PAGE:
David's Reviews > Lord of the Flies

Lord of the Flies by William Golding
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Aug 02, 07

Recommended for: cynical, pessimistic people, and students in English boarding schools
Read in January, 1983

I just don't buy it.

This book is famous for unmasking what brutes we are, just under the surface, but, well, for all the hype, it just isn't convincing. People--even teenage boys--just aren't as savage as Golding seems to want us to believe, and nothing in this book persuades me otherwise.

Perhaps if I'd gone to English boarding school I'd feel differently--but then that's the real irony of this book, that the brutality from which the British Empire was supposed to save so many people and cultures was in fact the Brits projecting their own savagery onto others.

But the rest of us, no, we aren't monsters underneath. A little messed up, maybe, a little more raw, but nowhere near the kind of brutes that Golding wants us to believe.

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message 1: by Luv (new)

Luv "But the rest of us, no, we aren't monsters underneath."

http://en.wikipedia.org/wiki/Stanford...
http://en.wikipedia.org/wiki/Milgram_...


David Interesting counterexample, but no. Milgram was about how people respond to overreaching authority, not to the absence of authority. The other study is more relevant, in that the students in that study were making their own decisions once the wheels were set in motion, but even so, the study was predicated on an unnaturally harsh and authoritarian institution. Consequently, I think it does more to support my view than what Golding appears to be saying.

Archon wrote: ""But the rest of us, no, we aren't monsters underneath."

http://en.wikipedia.org/wiki/Stanford...
http://en.wikipedia.org/wiki/Milgram_..."





David I spent five years at an Irish boarding school and, believe me, boys between the ages of 11 and 14 are every bit as monstrous as the book portrays them. The degree of physical, mental and emotional cruelty was horrific.

The phenomenon does seem to be age-related - generally speaking, the kids who were monsters at 13 turned out reasonably well-adjusted by 17 (the same wasn't necessarily true for their victims, unfortunately). Golding's portrayal seems entirely accurate for the age group in the story. Whether it should be taken as allegorical for human nature generally is, as you suggest, debatable.


David Interesting. But are there significant differences between English boarding schools and Irish boarding schools? I still think the book is more about the flaws in that system than about human nature--a point that I believe Golding completely misses.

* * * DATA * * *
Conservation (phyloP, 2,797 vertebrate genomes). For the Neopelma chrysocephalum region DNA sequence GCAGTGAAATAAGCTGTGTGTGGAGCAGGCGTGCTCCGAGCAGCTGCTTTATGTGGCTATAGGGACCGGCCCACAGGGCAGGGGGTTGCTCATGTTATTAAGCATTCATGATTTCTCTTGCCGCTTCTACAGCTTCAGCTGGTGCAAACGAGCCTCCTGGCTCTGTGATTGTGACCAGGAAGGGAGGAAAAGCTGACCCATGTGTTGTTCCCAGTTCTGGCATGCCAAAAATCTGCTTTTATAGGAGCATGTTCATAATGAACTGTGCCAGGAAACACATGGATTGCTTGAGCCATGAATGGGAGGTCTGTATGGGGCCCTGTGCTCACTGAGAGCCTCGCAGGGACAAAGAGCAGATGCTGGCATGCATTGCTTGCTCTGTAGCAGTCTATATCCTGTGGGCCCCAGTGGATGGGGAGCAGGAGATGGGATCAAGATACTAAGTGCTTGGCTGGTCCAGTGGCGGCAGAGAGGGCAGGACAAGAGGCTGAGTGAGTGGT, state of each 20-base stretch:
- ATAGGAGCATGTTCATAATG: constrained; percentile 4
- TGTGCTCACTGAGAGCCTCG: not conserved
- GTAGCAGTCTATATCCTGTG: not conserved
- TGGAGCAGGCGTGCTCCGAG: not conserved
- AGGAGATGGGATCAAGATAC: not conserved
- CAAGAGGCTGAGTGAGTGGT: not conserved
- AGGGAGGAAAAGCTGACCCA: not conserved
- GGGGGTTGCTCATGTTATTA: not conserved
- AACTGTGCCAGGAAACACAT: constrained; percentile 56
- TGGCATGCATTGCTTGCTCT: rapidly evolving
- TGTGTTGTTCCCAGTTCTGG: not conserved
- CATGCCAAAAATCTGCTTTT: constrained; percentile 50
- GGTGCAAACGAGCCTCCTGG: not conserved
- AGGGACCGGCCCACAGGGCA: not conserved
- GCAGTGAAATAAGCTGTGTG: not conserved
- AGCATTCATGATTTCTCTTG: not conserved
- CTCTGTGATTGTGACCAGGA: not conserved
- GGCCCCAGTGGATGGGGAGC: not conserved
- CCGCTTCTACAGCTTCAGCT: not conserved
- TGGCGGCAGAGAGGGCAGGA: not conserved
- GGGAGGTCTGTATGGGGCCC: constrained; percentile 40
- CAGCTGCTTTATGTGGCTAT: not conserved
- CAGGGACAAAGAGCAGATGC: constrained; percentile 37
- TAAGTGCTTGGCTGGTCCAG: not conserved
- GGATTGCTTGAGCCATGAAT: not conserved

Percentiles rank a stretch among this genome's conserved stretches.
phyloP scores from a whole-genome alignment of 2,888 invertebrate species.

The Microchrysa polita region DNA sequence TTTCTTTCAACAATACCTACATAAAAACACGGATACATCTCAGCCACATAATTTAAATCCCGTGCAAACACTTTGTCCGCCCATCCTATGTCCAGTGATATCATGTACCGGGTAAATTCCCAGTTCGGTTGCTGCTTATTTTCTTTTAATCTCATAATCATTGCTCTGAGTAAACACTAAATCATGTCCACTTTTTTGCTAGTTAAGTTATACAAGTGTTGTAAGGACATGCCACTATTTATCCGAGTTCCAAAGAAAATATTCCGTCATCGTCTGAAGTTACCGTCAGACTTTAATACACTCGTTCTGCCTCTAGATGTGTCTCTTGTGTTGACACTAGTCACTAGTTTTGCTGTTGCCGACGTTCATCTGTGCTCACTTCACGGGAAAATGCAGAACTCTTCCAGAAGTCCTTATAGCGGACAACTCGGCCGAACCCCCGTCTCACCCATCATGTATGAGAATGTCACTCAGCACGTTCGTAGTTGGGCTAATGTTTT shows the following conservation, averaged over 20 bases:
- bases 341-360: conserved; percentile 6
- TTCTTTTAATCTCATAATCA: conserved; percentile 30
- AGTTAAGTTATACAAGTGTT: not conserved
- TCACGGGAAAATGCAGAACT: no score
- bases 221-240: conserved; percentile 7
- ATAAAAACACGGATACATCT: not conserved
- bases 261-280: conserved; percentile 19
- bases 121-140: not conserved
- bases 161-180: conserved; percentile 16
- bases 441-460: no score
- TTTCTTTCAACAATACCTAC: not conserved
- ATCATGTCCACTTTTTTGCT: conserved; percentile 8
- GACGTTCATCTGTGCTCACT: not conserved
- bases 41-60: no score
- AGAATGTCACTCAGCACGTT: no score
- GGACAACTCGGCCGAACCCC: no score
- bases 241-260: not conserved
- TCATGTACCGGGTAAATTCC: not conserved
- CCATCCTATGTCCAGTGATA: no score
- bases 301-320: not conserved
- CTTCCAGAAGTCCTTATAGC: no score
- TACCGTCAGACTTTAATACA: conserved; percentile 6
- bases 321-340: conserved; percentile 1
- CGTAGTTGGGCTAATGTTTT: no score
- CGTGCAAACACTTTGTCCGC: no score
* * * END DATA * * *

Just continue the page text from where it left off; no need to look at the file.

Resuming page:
Lucas Thomas Excuse me, but what remote wilderness have you been using to live out your 'everyone is nice if you look deep enough' fantasy? You think men are principled? Read some history; you'll be hard pressed to find 1 Ralph for every 10 Jacks. "Fancy thinking the Beast was something you could hunt and kill!"


David I never said everyone was nice, just that most people don't turn into psycho killers if you strand us in the woods for a couple of weeks. And when you look at the behavior of the Chilean miners, of the people surviving the earthquake in Japan, you find people treating one another with decency despite conditions far worse than those described in this book.

Now, I'm not saying that something like the events of Lord of the Flies _couldn't_ happen. But Golding really doesn't make it convincing. You see children descend into horrendous brutality, but you don't see any of the thought processes that make it happen--except for a bizarre excursion into idolatry that is only marginally more convincing than the violence.


David ...and it turns out there's more evidence than I realized to back me up:

http://www.huffingtonpost.com/johann-...


Titilope I think the fact, that the book is making you debate this much about it, surely means it is worthy of more than 1 star. For a book to get one star; it wouldn't even really be worth talking about.

A novel that is able to strike up debates about human traits and characteristics is something that should be praised; whether or not you agree with the views put across in the novel? I just think, by giving it 1 star, you are letting your contrasting views to Golding's cloud you better judgement.

It's a wonderful book, and it sure made me and a lot of other think about human nature, and I really do think we all have a bit of Jack and Ralph in us. We are all capable of great evil and great good.


David Thank you for the comment, Titilope. It's an interesting take on this discussion, and I like the way you think.

Unfortunately, my experience on Goodreads seems to indicate (albeit with limited data) that this sort of long discussion arises primarily from one-star reviews.

Of course, the discussion wouldn't happen if there weren't people who also loved this book. But still, the fact that someone else likes a book doesn't necessarily make it good or mean that I should review it more favorably. I'm sure if you looked, you could find similar discussions surrounding Twilight or The Da Vinci Code, neither of which I am interested in taking the time to read.